Following a glorious close to the Triple Crown season after Saturday’s heart-pounding Belmont Stakes won by Essential Quality over Hot Rod Charlie, racing is being dragged back to compounding issues confounding the sport, trainer behavior and substance abuse.

SARATOGA SPRINGS – August 18: Linda Rice Trainer of Ahvee’s Destiny Winner of the Mechanicville Stakes For New York Bred August 18, 2008 in Saratoga Springs, NY.

Trainer Linda Rice appeals fine, suspension

On Wednesday, New York-based trainer Linda Rice was granted a temporary restraining order by the County of Schenectady Supreme Court from the New York State Gaming Commission (NYSGC) ruling that fined Rice $50,000, banned her from reapplying for her trainer’s license training in New York “for at least three years” and denied her access to NYSGC-sanctioned properties, including Belmont Park, Saratoga Race Course and Aqueduct Racetrack.

Rice termed the NYSGC decision and penalties “unduly harsh and disproportionate.”

The NYSGC issued its ruling for “actions inconsistent with and detrimental to the best interest of racing generally and corrupt and improper acts and practices in relation to racing.”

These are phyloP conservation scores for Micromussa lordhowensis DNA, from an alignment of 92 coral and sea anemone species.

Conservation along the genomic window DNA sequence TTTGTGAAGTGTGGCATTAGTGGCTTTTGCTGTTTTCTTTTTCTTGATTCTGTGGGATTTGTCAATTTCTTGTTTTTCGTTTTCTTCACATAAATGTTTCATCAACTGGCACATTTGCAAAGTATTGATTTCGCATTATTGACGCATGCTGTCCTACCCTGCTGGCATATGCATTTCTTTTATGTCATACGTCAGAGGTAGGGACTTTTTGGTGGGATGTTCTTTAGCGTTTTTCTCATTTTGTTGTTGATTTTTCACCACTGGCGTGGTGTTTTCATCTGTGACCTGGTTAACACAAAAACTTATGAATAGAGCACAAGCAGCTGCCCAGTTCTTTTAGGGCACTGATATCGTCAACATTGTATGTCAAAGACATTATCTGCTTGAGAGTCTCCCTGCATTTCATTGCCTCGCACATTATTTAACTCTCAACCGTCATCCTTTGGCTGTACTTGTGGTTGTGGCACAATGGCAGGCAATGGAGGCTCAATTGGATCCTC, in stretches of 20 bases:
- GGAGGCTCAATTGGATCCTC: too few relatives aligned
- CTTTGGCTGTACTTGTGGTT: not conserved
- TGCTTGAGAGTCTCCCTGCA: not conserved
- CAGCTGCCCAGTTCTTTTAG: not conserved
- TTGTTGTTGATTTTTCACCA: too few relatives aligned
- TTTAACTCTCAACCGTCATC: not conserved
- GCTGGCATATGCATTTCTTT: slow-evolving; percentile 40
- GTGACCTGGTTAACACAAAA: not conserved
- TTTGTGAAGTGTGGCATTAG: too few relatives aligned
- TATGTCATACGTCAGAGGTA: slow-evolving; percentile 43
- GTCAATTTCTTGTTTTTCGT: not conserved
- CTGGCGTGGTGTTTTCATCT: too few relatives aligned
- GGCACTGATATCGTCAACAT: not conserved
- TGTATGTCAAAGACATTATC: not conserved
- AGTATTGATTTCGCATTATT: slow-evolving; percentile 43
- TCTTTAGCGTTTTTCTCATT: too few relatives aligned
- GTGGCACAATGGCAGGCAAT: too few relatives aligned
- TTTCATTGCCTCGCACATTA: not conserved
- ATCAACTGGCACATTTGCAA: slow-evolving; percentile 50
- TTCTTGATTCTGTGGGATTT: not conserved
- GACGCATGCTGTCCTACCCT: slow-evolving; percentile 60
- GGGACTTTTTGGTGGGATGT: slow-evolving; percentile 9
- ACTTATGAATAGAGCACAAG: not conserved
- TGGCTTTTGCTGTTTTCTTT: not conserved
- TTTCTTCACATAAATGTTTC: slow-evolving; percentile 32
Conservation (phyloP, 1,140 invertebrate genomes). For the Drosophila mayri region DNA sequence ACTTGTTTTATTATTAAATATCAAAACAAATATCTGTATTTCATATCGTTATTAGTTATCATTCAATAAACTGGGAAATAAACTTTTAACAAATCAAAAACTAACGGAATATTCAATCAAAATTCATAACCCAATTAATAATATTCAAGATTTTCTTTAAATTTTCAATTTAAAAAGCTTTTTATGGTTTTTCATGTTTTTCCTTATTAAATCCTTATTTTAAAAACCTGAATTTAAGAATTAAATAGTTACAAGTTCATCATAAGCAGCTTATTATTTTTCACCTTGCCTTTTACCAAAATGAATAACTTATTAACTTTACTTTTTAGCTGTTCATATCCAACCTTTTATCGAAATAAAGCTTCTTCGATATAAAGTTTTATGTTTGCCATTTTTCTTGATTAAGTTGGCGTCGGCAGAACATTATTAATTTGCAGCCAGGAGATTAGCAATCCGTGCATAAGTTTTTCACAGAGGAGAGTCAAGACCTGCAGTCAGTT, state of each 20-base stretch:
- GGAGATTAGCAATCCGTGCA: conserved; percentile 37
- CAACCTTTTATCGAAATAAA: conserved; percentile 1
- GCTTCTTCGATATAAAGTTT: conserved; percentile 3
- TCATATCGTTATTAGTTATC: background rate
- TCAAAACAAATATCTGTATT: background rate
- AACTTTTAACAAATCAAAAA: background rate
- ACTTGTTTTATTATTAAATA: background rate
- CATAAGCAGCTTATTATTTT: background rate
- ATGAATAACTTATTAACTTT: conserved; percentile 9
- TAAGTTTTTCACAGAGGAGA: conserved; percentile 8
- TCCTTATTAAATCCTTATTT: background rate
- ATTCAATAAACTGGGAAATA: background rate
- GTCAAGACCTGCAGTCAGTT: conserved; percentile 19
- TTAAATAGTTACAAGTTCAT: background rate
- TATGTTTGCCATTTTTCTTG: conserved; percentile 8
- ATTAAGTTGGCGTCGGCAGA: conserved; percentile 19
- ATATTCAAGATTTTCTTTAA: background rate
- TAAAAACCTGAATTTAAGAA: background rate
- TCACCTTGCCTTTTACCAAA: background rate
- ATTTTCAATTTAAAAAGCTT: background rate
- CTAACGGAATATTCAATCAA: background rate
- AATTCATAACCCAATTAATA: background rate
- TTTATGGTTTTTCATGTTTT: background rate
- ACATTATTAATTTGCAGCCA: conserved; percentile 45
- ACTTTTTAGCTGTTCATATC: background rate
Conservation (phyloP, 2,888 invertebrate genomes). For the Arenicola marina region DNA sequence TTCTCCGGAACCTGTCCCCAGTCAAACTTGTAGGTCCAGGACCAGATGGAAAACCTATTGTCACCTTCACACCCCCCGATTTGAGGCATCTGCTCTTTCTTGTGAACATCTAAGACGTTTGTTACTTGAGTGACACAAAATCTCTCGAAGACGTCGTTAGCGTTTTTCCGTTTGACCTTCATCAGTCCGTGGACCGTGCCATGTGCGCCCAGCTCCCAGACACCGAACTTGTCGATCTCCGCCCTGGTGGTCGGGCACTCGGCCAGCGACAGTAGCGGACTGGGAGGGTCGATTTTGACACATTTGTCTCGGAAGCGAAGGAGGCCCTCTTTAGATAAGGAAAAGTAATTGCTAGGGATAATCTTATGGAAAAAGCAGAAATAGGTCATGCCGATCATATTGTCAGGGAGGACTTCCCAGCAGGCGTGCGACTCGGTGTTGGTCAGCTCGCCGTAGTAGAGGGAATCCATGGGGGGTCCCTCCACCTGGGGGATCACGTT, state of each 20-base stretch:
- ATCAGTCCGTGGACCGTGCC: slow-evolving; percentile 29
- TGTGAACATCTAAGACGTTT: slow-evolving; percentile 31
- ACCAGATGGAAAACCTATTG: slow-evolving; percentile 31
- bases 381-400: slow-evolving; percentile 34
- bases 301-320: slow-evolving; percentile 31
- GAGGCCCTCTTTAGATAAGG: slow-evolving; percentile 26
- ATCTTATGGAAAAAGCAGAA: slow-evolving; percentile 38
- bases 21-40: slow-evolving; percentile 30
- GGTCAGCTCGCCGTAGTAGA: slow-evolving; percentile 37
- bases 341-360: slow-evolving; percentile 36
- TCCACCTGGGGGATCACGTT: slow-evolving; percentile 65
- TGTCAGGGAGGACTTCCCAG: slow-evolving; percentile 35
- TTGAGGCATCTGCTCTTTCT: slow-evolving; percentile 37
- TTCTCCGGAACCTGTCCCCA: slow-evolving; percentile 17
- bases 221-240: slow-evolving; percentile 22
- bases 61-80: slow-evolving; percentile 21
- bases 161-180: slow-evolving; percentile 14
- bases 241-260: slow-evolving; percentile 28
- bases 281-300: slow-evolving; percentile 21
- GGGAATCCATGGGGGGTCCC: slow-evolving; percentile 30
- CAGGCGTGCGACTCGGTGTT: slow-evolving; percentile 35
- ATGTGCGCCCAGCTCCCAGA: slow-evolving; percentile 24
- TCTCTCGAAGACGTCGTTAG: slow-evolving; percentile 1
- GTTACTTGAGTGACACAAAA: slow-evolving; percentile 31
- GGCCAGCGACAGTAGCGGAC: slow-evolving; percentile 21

The suspension of her training license was officially issued June 7, intended to commence immediately.

On May 17, the NYSGC determined Rice was culpable of receiving inside information on race entries from racing personnel prior to the official entry close. The activity, characterized as a “corrupt scheme” by the Commission, allegedly took place between 2011 and 2015.

Rice is the most successful current female trainer in American Thoroughbred racing and has ranked among the top 10 New York trainers over the past decade. She has trained over 2,000 winners during her 34-year career and won seven trainer titles in New York.

The NYSGC issued its initial complaint in 2019 and, following a series of hearings involving the Commission, Rice and her attorney, Andrew Turro, made its decision and invoked the penalties.

The original complaint claimed Rice had traded money for information from two individuals formerly employed in the racing entry office. The Commission chose not to pursue allegations of bribery, which Turro said left him “gratified” because “there was no merit to those charges whatsoever.”

In Court filings, Turro argued that, without injunctive relief, “Rice’s training business, the result of a very successful 34-year career, will be irreversibly destroyed before the court can hear this case and determine Ms. Rice’s application for a stay/preliminary injunction.”

New York licensees can appeal decisions of hearing officials to the governing court. It is commonplace for temporary stays of such suspensions and other penalties to be granted while a legal appeal is in progress.

Speaking to the Daily Racing Form, Turro said, “The Court’s order restores Ms. Rice’s ability to get back to racing and training immediately. We also look forward to challenging the Commission’s order in the court and ultimately vindicating Ms. Rice’s rights.”

A hearing date for the appeal has not yet been scheduled.

©Richard R. Gross

Baffert seeks DNA testing for Medina Spirit